Making Awareness Matter

I’ve been trying to post or share something every day for AAC awareness month. I’m just about managing but it’s really got me thinking.

I’ve noticed that October is a busy month for awareness campaigns. I’ve learned that this month alone the are numerous awareness campaigns, it’s Down Syndrome Awareness Month, International Stammering Awareness Day, Mental Health Day, Baby Loss Week, Lupus Awareness Month, Rett Syndrome Awareness Month, Breast Cancer Awareness Month and Black History Month to name just a few. With all of these campaigns on TV, Radio and social media it can feel overwhelming. There are many brave people sharing their lives and stories. Quotes, memes and photographs aplenty. Certainly we have the chance to learn things and to think about things we may not have thought about before.

As someone who has been involved in a number of awareness activities in both my professional and personal life it’s got me thinking…

How do we do something with our new found awareness?

There has always been a small part of me that is uncomfortable with awareness raising. I think it’s because along with the hope of improving understanding, raising funds and challenging misconceptions there are some risks when we talk about awareness.

There’s a risk that things don’t change. There’s a risk that with all the stories, videos, memes and images around we engage with only a passive ‘share’ or ‘like’. These things are great and for those of us with a story or message to share helps to get it out there and to feel that other people also think that this awareness is important.

I think though to really make the most of our new found awareness and to allow awareness campaigns to really change the world for the better we should make a commitment to what we will do to make change. It doesn’t have to be massive and it doesn’t have to be for every campaign you see but to make the wave of awareness across social media become a wave of change in society it needs to move from the virtual to the physical world.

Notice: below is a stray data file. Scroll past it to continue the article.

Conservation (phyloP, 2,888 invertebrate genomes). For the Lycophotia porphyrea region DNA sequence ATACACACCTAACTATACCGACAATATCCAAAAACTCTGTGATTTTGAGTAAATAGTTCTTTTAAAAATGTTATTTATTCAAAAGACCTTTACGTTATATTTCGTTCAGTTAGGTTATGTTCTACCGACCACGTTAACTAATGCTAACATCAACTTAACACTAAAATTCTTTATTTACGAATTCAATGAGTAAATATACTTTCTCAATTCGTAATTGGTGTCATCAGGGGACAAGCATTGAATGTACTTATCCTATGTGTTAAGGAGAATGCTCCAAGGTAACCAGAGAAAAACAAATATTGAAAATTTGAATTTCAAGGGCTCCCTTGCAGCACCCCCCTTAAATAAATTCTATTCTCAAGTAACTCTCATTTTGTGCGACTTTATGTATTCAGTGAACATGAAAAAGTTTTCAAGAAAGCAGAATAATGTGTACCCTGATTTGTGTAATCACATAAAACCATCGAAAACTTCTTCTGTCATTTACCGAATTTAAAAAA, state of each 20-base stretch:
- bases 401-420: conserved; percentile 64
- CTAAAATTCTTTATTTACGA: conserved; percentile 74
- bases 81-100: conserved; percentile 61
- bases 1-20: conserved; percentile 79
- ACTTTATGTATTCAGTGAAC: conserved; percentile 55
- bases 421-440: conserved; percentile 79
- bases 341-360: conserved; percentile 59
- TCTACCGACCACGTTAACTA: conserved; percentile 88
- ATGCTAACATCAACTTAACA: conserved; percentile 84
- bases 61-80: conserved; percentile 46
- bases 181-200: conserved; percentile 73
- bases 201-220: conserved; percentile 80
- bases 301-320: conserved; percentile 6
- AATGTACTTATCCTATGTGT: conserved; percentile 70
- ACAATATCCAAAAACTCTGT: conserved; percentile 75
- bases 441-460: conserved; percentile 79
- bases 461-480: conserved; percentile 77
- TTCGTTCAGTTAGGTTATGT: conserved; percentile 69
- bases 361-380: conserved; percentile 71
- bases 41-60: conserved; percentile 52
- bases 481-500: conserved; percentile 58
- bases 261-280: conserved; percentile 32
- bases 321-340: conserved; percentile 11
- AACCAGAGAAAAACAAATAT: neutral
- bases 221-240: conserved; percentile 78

So what do I mean? Here are some ideas…

If you’ve become aware that more people have suffered lost a baby than you could have imagined find a charity who support those families and donate.

If you learn to see stammering as just another way of talking then make a promise to yourself remember that next time you speak to someone who stammers.

If you read a post about how the language used to talk about Down Syndrome (like the great BBC item I’m going to share on Facebook soon) can be hurtful then identify a way you can change the way you talk about Down Syndrome and disability.

If you realise the history you learned in school only represented a limited white male view of history, learn about the history we didn’t learn in school.

Make a commitment to a small change or action that can make a massive difference. Remember… people who use AAC don’t only use it in October, Black History didn’t all happen in October and people don’t only have mental health difficulties in October. The campaigns are only the start of the story…

…Which chapter will you write?

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